June 20, 2014

Couple’s love and faith lead them to embrace Church’s great gift in sacramental marriage

Brad Smith and Jessica Sullivan hold hands as they stand near the altar of St. Monica Church in Indianapolis, where they will be married on June 21. (Photo by John Shaughnessy)

Brad Smith and Jessica Sullivan hold hands as they stand near the altar of St. Monica Church in Indianapolis, where they will be married on June 21. (Photo by John Shaughnessy)

(Editor’s note: Marriage has become an even greater focus in the Church and the archdiocese this year. Noting that marriage and the family are “in crisis,” Pope Francis will lead a meeting of the Synod of Bishops on the issue in October. And Archbishop Joseph W. Tobin has recently made it an archdiocesan goal to “strengthen marriage and family life.” With that greater focus in mind, The Criterion begins a continuing series on marriage. This week, our story focuses on the subject of Catholics getting married in the Church.)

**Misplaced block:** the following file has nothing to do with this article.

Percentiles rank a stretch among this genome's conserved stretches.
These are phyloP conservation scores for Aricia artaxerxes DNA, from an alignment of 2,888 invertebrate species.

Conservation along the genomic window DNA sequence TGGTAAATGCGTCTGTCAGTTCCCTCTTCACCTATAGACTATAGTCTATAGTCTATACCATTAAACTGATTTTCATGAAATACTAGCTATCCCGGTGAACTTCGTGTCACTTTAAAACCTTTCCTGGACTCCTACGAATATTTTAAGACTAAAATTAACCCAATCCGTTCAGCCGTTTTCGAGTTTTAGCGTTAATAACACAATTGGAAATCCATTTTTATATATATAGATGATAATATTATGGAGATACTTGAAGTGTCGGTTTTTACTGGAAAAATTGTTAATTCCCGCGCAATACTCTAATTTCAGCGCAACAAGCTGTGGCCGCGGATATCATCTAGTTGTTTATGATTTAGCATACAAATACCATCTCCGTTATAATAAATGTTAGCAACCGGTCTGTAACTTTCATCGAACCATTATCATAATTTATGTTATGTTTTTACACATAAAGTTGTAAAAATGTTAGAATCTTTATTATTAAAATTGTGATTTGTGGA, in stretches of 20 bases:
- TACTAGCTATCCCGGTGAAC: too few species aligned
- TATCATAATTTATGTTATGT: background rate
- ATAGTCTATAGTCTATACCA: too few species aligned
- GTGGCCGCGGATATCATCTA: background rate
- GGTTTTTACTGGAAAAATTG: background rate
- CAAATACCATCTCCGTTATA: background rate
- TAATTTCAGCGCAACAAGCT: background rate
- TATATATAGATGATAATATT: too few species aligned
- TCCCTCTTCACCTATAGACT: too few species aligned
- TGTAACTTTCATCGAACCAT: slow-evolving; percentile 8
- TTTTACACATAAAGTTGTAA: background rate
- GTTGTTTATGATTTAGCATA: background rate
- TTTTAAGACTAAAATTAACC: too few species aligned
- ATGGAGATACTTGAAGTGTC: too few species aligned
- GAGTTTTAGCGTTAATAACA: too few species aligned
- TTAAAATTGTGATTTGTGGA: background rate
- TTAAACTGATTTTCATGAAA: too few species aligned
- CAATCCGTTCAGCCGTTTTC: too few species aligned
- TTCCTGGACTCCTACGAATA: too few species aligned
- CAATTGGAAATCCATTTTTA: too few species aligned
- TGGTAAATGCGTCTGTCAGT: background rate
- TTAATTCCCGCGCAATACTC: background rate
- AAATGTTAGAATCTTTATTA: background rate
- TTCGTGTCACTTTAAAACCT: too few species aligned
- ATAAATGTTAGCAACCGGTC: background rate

By John Shaughnessy

After meeting through an online dating service, Jessica Sullivan and Brad Smith had the same feeling following their first date.

They both were attracted to each other. And they both liked knowing they could “just be themselves” with each other.

Still, beyond their initial attraction, there was one special quality that both of them were seeking in a relationship for it to become serious.

“It’s the first time being with someone whose faith is just as important to her as it is to me,” Brad says. “It is definitely an important part of the connection.”

The bond between Brad and Jessica will be blessed on June 21 when they are married at St. Monica Church in Indianapolis.

“We’re very much looking forward to it,” Jessica says. “It’s important to us to be able to have our ceremony in front of family and friends and before God—to make it official and have that blessing.”

Like many couples, Jessica and Brad have chosen to be married in the Catholic Church. But that choice is no longer a given among Catholics across the country and the archdiocese.

A decline in marriages in the Church

According to a 2011 analysis in Our Sunday Visitor, a national weekly Catholic newspaper, “the number of marriages celebrated in the Church has fallen from 415,487 in 1972 to 168,400 in 2010—a decrease of nearly 60 percent—while the U.S. Catholic population has increased by almost 17 million.